Crowdfunding offers filmmakers another means of funding their films and people a new way of experiencing cinema. And it couldn’t be simpler: a filmmaker uploads a campaign to a crowdfunding platform and anyone, anywhere, can participate and contribute to the production of their film. There are different platforms (creative, social, business) and funding modalities, so it is possible to choose between ‘all or nothing’ or ‘keep it all’ campaigns, whichever suits the project better.
Thanks to crowdfunding, filmmakers get the funds and support they need to make their projects and audiences can feel part of the team and get especial rewards in exchange of their contribution, called perks.
A new way of interacting with cinema:
We have experienced a great change in the ways people can interact with cinema in just a few years. Before, audiences would purchase a ticket, a VHS/DVD or merchandise to enjoy films. They could comment the films with their friends and family or even write a letter to their favourite stars and filmmakers to let them know about their admiration.
Nowadays, with the spread of the internet and social media resources, people can watch a film, comment it on their social media, make custom content like wallpapers or icons and posting it on specialized websites, review films in their blogs and comment on filmmakers’ websites or social media platforms.
Crowdfunding is a new stage of this progression of taking cinema and filmmaking closer to the audiences. Now, anyone from any place and background can contribute in producing a film, dream that might have been unlikely to fulfil in other circumstances.
Crowdfunding pros and cons
Crowdfunding is an excellent way for filmmakers and audiences to interact, even at early stages of a project. Filmmakers can receive precious feedback from its backers through comments made on their campaign page: if the project is well received, if it is creating expectation, how the audience feels about some aspects or the project in general, or some positive criticism.
As for backers, apart from being able to communicate their feelings, interest or criticism about the project to filmmakers one-to-one, they can have the chance to receive unique and individualized perks, like meeting the crew, appearing as extras in the film, getting limited editions of several merchandise and even becoming producers of the film, being listed as such in the credits and in the crew list of cinema websites.
On the cons, we should mention that crowdfunding is a very demanding task and requires lots of effort and work. One can’t just post the campaign and expect people to see it and even more, contribute. You need to nurture your campaign every day (or several times during the day): updating it, sharing it everywhere, using creativity and inventive to find new ways of getting people interested or promoting it.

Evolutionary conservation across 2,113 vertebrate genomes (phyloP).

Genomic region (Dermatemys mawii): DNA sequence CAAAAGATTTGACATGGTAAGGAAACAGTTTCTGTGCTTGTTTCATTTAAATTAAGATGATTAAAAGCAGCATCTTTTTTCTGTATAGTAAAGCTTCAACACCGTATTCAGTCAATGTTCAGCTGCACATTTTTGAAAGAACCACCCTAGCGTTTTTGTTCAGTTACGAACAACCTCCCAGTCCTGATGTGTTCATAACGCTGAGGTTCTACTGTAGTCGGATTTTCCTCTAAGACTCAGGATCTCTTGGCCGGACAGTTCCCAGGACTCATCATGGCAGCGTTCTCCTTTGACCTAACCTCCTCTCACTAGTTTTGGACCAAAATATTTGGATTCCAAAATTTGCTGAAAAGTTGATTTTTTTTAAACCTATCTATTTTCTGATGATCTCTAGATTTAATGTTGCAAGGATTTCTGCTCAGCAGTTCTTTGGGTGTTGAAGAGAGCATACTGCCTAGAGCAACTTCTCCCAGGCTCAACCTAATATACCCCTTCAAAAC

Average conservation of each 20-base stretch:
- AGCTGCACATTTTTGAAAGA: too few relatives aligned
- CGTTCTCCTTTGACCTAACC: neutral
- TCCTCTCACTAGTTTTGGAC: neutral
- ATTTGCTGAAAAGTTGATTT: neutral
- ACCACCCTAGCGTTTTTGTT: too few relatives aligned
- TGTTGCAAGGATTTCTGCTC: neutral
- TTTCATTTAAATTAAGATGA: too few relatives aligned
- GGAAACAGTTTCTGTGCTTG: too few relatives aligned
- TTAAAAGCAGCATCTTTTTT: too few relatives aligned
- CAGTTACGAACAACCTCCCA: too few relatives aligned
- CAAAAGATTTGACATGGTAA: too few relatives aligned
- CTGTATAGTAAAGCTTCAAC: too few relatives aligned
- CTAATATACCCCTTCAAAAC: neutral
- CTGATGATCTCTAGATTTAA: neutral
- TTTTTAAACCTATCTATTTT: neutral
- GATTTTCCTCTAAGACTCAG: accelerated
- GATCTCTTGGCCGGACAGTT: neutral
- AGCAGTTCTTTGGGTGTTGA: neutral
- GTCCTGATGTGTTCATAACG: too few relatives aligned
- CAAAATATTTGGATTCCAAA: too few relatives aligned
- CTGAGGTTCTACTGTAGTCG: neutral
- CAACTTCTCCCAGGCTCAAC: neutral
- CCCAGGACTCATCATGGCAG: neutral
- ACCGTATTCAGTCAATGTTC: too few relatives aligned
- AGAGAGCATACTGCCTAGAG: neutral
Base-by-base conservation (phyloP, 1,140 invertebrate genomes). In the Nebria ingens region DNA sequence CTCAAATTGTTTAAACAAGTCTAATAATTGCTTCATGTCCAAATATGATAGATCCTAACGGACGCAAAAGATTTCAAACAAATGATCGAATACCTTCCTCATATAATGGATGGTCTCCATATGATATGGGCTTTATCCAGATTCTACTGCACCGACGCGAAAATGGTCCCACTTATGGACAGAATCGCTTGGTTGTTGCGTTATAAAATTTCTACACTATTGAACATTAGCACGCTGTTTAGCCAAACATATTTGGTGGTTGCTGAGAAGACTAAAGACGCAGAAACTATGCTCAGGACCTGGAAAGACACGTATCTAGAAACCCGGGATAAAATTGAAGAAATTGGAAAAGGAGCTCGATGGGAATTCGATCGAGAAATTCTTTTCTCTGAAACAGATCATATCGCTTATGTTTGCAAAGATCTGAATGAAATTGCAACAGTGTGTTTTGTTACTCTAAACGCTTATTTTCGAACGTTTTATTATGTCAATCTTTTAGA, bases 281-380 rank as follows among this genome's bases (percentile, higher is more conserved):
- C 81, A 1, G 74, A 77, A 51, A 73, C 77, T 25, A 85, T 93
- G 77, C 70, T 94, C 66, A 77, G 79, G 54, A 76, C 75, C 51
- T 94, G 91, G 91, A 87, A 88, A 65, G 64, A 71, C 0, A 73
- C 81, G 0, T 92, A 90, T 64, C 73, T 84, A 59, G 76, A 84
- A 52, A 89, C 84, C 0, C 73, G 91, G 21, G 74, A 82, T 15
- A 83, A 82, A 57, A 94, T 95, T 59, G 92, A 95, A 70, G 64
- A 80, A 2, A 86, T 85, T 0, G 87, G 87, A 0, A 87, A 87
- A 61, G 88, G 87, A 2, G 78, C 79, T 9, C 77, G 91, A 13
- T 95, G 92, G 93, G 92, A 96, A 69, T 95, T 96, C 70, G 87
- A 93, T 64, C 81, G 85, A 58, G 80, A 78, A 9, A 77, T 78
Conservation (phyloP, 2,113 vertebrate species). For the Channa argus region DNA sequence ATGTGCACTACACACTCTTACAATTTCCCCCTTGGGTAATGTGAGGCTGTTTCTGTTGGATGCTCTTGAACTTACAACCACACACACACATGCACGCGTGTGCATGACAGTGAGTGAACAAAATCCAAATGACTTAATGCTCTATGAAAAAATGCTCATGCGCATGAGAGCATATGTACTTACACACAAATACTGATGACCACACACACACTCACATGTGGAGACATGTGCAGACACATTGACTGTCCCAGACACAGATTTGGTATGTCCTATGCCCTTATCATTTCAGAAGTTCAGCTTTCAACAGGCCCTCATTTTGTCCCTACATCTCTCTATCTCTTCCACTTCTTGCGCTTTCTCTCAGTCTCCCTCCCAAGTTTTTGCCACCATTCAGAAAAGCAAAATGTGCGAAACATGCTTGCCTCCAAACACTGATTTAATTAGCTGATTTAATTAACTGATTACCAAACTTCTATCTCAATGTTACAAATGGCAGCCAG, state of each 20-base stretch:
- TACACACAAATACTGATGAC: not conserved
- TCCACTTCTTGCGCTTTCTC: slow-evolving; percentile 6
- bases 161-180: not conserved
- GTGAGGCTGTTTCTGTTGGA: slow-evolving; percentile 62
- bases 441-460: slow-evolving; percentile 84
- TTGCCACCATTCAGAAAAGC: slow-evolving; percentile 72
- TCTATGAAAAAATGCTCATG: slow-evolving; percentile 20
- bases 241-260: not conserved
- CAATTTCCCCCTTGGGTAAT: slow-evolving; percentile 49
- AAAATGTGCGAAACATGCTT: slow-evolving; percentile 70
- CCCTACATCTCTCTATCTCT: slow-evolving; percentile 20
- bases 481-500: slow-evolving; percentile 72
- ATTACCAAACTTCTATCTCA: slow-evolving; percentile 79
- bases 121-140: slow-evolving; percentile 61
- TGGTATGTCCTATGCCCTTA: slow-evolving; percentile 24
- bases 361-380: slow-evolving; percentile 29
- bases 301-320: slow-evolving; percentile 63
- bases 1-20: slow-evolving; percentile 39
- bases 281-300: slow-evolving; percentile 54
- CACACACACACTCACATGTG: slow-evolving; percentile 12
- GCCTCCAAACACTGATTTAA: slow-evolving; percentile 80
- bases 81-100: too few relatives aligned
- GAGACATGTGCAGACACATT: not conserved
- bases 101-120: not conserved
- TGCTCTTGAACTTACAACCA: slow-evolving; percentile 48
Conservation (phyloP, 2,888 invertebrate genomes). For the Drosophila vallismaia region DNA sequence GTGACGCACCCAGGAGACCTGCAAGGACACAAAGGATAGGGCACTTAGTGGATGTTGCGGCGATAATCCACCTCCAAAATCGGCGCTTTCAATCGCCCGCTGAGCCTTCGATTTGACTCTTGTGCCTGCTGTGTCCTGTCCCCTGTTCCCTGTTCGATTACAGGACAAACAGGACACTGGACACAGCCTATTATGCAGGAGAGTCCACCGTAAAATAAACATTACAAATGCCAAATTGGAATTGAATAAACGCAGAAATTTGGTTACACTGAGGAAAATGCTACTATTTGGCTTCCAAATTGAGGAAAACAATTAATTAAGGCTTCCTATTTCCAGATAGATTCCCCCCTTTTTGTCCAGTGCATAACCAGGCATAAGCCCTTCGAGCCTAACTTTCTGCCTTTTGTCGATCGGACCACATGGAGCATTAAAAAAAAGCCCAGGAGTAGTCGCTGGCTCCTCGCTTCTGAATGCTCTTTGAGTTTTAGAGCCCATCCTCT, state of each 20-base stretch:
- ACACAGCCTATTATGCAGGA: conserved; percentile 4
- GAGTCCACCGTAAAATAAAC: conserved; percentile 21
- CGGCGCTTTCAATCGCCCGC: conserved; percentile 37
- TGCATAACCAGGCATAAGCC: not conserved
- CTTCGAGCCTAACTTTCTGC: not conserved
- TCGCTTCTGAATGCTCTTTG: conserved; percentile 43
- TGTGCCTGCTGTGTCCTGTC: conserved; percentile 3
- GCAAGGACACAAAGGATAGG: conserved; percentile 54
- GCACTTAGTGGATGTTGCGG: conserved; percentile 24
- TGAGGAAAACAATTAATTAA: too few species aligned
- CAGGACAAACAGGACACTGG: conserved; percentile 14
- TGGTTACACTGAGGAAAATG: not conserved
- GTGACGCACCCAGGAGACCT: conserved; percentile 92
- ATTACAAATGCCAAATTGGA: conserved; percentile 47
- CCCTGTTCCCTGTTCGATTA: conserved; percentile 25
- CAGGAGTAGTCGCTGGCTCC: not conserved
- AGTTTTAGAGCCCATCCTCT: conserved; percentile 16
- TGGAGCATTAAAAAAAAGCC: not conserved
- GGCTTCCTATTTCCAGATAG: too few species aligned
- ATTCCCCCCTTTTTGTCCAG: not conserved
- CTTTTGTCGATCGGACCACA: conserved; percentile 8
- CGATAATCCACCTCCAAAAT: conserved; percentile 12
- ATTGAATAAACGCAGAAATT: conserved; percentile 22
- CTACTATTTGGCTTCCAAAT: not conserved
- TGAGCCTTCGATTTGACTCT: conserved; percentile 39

Also, not all campaigns are successful, and seeing how time passes and you don’t get the expected results can be very disheartening. However, this can teach you many things. On thinking why your campaign isn’t as popular as you would like it to be will challenge you to try harder to appeal to larger audiences on this or even the next one, and while researching the reasons why you aren’t reaching many people will make you use your resources more effectively or finding new ones.
It sounds quite obvious, but to assure the success of your crowdfunding campaign you need to appeal to people. Your project needs to be interesting enough to attract possible backers’ attention, so having a nice and catchy pitch (either video or written) is essential. Even if you don’t have many materials because you are in the first stages of the pre-production, if you explain well your project’s strengths and prove yourself worthy to give results should be enough.
Sharing everywhere is also vital: make use of all your social networks, send emails to groups you think that your project could be of interest and let people of your environment know about it, even those you consider that might not be interested, you can get many pleasant surprises there.
Besides, you need to give people all the information you can: post updates, pictures, videos, your comments… This helps people feel like part of the team as well as knowing how their contributions are going to be used. Updating them is the least you can do to thank them for their participation. That, and making every effort to make your film live up to their expectations.
Our crowdfunding campaign:
We have just launched a crowdfunding campaign to cover the shoot and post-production costs for our short film Doris and the Pennies from Heaven. We have created varied perks to suit all tastes and so that anyone wishing to participate can do it in very different ways. You can visit it here.